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Oklahoma Death Row Inmate Richard Glossip Denied Clemency; Americans Stuck In Sudan Express Anger At U.S. Government; Eli Lilly: Drug To Treat Diabetes Also Helped Patients Lose Weight. Aired 7:30-8a ET

Aired April 27, 2023 - 07:30   ET



POPPY HARLOW, CNN ANCHOR: Posting about it, calling it a scam and fake, could put him in further liability -- jeopardy.

KATIE CHERKASKY, CRIMINAL DEFENSE ATTORNEY: Well, there's a couple of things that could happen with that. So if the judge has asked and warned him not to discuss the case, so there could be a potential contempt finding. There could also be an allegation that he's incited some sort of violence if people get behind him and think that he is being targeted in that sense.

And obviously, there's -- the point is that he is at trial in the first place because he said this didn't happen. So is this a second defamatory statement? I think that that's a real possibility here, too. If she wins the trial and he's continuing to make further defamatory statements, then that's actionable and could be on summary judgment found --

HARLOW: Really interesting.

CHERKASKY: -- against him. So, certainly.

HARLOW: And summary judgment, meaning they don't even go to trial.


HARLOW: They just say --

CHERKASKY: It could be the case, yes. If she's --


CHERKASKY: -- if he's found liable here, then absolutely.

HARLOW: Thank you, Katie.

CHERKASKY: Yes. Thank you.

COLLINS: Thanks, Katie.

This morning Americans are stuck in Sudan. They say they are being forced to make, quote "life or death decisions." They have a new message for the U.S. government this morning.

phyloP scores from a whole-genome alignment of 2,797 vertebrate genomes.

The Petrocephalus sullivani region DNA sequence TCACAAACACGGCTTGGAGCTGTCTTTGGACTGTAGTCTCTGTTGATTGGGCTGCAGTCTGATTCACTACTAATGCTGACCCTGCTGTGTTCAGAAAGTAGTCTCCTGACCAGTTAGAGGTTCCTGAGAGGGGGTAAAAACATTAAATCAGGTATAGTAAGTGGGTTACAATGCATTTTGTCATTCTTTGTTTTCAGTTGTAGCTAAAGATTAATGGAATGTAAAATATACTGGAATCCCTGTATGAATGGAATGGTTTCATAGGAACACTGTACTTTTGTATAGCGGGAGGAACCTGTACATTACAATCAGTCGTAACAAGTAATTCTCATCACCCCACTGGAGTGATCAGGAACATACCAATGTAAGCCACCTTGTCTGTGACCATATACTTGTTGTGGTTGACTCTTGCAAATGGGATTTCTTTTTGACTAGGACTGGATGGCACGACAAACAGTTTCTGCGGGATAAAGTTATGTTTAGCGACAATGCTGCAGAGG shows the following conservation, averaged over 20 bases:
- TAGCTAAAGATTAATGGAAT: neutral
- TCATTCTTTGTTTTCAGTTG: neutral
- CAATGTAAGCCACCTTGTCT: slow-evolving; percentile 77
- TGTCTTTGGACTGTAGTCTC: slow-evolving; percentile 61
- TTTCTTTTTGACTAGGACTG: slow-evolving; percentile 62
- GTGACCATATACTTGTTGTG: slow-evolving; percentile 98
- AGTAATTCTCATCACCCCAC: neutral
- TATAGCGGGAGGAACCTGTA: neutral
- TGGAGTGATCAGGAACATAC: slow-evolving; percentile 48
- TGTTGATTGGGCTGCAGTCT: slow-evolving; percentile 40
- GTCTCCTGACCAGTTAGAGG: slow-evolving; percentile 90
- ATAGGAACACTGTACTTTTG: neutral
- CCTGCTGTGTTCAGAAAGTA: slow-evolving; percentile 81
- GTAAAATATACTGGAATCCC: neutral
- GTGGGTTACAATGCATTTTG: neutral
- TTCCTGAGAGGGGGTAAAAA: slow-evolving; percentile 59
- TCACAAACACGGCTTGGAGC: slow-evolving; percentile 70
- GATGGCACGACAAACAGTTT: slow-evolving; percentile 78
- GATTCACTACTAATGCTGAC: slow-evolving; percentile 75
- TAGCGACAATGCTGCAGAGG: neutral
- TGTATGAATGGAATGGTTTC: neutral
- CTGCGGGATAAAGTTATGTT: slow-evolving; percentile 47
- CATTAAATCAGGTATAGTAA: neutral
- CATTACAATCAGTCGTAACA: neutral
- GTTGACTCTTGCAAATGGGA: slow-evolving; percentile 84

HARLOW: Also, clemency denied for Oklahoma death row inmate Richard Glossip even though the parole board's vote ended in a 2-2 tie. Where can this possibly go now as his execution date approaches?






COLLINS: A parole board in Oklahoma has declined to spare the life of death row inmate Richard Glossip after a 2-2 tie vote. He is now scheduled to be executed May 18.

The 60-year-old Glossip is a former hotel manager. He was convicted of ordering the murder of his boss back in 1997. To be clear, he was accused of being the mastermind, not actually committing that murder. But recent investigations have cast doubt on his conviction.

Glossip's case has drawn many supporters -- very public ones -- state lawmakers, Kim Kardashian -- even Oklahoma's attorney general who in a very unprecedented move attended yesterday's board meeting to advocate for clemency.

One Republican state lawmaker told CNN the case highlights a systemic problem in Oklahoma.